As my departure day gets near, Sept. 7 to Alaska, I am just wondering about being sea sick. Is there anything that I could take with me just in case. Something that wouldn't make me sleepy. Don't want to sleep the cruise away. Does anyone recommend anything from over the counter or from the doctor? I was told that if you get sea sick your cruise could be ruined. Don't want that to happen. Thanks for any help.
I am so excited for you for your upcoming cruise to Alaska!
As for seasickness, the best remedy I've ever found is a green apple. This was told to me by a crew member when I was cruising while in my first trimester of pregnancy and didn't want to take any meds. They're also free, and usually readily available on the ship.
Another idea is ginger. You should be able to find these in a health food store...but even a glass of ginger ale might help.
Before taking any OTC meds, please consult your physician.
They say bonine is less sleep-inducing than the other stuff. There was a dramamine "less drowsy" formula but I think it was pulled from the market. Of course, the downside to OTC meds is you have to take them before the symptoms strike or it is probably not going to work.
There are as many cures for motion sickness as there are for the hiccups. Ginger and apples work for some. Getting to a place where you can see the horizon works for some. For others, eating crackers works. Salty food does seem to help me on the rare occasions I get queasy - and everyone is susceptible to getting sea sick, even a grizzled old sea dog like a ship's captain. I prefer to not use medications.
If it strikes you badly, the ship's doctor has a magic injection (promethazine)that works like a charm - of course it will cost you and probably put you to sleep.
The biggest help is to not fret about it. Your itinerary is in waters that are usually very calm. This as opposed to getting out in the Gulf Of Alaska, where a highly experienced cruiser friend once told me he encountered the worst seas he'd ever seen.
Lisa makes a very important point about consulting your doctor before taking OTC meds for motion sickness. Many of them are antihistamines, and can have bad side effects. For example, I take meds for high blood pressure and cannot have antihistamines because they can cause a dangerous rise in my BP.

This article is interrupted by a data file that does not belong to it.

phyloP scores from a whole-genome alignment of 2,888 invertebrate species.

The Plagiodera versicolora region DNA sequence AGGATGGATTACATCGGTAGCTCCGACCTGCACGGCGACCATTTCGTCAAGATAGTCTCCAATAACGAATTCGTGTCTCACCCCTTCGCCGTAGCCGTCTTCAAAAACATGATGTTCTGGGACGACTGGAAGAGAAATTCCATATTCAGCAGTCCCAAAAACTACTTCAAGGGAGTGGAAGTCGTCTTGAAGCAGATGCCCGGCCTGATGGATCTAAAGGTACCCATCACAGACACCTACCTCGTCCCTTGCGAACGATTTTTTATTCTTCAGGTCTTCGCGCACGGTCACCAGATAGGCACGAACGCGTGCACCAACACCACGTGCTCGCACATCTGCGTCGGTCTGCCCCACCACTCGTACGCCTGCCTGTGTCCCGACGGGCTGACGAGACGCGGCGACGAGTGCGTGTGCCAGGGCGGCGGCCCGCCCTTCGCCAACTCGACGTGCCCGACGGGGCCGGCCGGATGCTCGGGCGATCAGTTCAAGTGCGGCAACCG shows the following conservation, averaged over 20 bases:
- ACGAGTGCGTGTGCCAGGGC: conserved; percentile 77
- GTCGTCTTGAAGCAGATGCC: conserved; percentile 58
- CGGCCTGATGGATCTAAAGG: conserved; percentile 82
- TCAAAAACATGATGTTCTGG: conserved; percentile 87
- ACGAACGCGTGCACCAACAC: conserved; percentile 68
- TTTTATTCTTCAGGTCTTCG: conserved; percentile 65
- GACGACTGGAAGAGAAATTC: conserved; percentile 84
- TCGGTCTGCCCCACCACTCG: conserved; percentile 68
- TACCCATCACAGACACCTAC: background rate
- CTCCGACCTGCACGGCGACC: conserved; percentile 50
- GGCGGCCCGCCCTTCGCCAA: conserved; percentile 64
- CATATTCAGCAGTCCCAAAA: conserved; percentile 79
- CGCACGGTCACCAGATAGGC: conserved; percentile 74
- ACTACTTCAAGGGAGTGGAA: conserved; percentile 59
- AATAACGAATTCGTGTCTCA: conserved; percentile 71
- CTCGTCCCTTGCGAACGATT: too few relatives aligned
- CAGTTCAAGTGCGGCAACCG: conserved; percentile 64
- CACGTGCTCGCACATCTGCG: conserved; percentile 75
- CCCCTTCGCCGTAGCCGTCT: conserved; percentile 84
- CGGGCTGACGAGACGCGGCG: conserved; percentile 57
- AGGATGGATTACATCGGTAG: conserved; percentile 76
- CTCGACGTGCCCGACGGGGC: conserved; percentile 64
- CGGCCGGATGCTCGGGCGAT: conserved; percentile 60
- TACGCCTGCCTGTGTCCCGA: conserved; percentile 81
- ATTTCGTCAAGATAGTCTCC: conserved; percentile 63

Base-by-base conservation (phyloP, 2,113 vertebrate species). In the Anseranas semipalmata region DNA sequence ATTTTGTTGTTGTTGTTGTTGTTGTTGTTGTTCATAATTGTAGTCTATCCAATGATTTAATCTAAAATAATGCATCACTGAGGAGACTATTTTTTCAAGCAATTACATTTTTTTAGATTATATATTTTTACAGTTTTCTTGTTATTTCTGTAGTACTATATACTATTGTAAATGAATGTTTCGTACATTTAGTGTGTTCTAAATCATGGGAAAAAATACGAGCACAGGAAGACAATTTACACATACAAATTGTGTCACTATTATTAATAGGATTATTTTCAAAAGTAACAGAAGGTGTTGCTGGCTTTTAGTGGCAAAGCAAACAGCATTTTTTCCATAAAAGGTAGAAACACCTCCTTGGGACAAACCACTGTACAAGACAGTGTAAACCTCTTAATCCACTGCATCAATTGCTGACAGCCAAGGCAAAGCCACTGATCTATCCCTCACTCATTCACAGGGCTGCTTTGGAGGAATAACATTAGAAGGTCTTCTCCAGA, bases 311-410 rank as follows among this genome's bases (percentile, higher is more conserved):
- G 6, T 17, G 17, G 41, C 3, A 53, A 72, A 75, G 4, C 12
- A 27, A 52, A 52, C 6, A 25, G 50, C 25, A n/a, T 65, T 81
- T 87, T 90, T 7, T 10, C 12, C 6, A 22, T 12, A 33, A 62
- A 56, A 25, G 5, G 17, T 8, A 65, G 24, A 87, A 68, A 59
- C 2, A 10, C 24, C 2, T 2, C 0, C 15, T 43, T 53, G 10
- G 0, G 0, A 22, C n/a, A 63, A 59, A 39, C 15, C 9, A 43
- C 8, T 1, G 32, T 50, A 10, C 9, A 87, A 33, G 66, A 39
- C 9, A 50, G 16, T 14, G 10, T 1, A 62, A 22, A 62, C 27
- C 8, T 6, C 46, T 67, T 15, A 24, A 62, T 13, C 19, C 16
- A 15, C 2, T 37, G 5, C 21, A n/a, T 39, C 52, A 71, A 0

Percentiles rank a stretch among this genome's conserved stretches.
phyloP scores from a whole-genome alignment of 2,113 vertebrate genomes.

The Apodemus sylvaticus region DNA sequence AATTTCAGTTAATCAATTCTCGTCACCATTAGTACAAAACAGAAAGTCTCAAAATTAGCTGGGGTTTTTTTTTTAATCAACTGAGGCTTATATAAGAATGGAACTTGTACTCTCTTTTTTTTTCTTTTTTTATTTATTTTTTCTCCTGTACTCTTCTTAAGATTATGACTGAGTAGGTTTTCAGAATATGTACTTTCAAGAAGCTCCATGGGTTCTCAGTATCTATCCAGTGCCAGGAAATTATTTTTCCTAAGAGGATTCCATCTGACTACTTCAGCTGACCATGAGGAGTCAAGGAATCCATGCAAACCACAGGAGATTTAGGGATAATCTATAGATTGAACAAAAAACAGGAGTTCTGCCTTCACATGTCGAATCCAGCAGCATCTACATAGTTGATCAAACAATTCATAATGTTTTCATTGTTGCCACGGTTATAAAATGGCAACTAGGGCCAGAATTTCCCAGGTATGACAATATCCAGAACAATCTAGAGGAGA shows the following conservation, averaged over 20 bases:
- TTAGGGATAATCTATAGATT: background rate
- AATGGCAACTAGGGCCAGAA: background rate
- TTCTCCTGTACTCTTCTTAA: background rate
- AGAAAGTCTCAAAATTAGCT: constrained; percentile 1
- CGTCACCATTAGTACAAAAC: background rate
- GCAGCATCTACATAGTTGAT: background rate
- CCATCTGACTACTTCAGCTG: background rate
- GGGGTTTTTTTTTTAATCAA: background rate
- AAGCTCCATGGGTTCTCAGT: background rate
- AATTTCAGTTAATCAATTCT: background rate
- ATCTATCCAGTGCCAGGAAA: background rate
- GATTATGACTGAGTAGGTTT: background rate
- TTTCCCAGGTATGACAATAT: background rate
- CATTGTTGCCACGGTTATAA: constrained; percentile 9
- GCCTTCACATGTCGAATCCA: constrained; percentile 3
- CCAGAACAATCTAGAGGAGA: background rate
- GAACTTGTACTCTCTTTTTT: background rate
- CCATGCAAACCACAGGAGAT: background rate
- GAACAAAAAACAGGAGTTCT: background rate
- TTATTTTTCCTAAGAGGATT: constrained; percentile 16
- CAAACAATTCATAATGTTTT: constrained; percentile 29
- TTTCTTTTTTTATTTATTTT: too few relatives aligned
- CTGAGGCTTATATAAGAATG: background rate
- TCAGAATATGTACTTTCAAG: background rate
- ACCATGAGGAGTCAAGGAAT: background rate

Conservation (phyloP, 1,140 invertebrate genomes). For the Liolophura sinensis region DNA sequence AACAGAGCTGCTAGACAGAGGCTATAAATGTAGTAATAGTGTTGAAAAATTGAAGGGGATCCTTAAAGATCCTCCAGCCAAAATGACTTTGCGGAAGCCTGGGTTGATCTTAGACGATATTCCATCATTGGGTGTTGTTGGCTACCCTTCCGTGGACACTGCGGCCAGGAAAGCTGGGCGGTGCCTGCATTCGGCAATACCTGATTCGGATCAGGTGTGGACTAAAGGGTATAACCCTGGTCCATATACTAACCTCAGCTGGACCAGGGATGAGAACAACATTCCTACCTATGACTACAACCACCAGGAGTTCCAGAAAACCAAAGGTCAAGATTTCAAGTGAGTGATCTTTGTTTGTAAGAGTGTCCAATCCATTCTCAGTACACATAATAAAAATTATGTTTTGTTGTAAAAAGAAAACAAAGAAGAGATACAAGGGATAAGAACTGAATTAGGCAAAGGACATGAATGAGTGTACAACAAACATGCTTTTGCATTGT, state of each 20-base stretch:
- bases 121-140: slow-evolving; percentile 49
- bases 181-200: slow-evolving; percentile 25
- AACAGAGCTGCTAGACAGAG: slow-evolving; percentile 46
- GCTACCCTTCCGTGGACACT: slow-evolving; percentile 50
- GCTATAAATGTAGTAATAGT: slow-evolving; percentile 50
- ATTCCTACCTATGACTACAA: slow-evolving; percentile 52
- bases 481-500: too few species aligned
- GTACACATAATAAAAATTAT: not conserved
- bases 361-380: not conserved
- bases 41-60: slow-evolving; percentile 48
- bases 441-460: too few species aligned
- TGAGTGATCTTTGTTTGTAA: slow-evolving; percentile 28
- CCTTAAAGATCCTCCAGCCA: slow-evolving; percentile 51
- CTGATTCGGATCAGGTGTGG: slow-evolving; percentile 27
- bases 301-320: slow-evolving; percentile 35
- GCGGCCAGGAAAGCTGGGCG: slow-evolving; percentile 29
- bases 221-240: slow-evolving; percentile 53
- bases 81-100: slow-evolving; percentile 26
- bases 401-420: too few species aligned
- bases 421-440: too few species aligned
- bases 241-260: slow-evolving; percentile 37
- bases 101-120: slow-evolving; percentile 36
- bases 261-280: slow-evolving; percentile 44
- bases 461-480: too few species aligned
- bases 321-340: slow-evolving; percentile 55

Another thing about being sea sick - laying down can actually make it worse. It is best to stand up, or at least sit up and keep moving.
Thanks for all the help. I am hoping that I don't get sea sick. I don't think I will take anything as I get sleepy with medicine, even over the counter. I'll try ginger and green apple if it does happen.
No one remedy works for everyone. Checking for possible OTC or even Prescription drug interactions is a good idea. The Ginger pills was a good preventative measure last time. Of Course it was not during rough seas.
The main thing I have read is to take the medication (That is approved) prior to getting ill.
There are many different opinions about seasickness. Some like the homeopathic remedies like the sea bands, ginger, etc. Others tend to trust modern medicine. As to over the counter, Bonine (which is actually Meclizine HCL) is the same drug as is the prescription drug Antivert (this is also the same formula for the anti-drowsy Drmamine)is very effective for most folks. Since you only need one pill (25mg) per day, you can take the pill at bedtime, and it will probably not make you drowsy during the day. There is also a more effective prescription product called Transderm Scop (which is scopolomine) which is a patch you wear behind the ear. This product can have some side effects (some have trouble reading when on the patch) but its very effective.
Personally, after more than 30 years of cruising (and also using small boats) we (wife and I) have found Bonine to be good enough for us (they have this over the counter stuff at most pharmacies